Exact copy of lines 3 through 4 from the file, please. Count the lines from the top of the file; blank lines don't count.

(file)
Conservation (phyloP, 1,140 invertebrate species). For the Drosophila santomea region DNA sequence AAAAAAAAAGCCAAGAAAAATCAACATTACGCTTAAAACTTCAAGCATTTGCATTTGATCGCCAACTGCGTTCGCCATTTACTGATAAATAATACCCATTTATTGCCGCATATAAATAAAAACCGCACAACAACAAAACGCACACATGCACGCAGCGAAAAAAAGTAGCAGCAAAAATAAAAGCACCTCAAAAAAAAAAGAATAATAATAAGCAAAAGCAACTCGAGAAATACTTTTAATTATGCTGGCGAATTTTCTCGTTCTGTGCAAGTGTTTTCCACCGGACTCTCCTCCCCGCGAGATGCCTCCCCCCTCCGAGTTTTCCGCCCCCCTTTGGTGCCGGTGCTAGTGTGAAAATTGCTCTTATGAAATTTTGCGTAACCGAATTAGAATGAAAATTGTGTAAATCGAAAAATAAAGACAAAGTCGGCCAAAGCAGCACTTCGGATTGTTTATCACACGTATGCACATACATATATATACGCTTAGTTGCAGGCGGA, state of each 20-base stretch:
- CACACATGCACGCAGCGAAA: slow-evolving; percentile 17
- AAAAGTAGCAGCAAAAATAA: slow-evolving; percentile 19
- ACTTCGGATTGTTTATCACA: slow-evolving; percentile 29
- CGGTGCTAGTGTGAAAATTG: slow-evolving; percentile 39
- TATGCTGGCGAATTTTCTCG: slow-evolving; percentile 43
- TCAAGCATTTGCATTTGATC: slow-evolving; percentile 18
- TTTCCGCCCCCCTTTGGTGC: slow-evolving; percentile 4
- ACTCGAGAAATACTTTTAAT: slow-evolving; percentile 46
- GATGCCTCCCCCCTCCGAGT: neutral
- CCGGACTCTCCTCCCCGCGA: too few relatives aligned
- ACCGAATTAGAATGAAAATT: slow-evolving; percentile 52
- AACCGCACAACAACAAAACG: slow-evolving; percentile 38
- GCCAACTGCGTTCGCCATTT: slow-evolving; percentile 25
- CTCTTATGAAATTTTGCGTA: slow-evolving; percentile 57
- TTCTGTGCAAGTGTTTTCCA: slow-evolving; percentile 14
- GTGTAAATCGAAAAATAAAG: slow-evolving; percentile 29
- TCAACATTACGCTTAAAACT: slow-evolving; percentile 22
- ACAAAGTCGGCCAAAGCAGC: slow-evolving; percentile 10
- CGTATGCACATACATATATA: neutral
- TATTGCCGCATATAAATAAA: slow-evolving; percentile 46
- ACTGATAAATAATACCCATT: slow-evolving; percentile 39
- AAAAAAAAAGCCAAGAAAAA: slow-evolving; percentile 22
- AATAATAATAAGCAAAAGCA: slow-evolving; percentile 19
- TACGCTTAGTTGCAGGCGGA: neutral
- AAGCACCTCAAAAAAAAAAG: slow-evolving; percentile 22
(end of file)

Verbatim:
- AAAAGTAGCAGCAAAAATAA: slow-evolving; percentile 19
- ACTTCGGATTGTTTATCACA: slow-evolving; percentile 29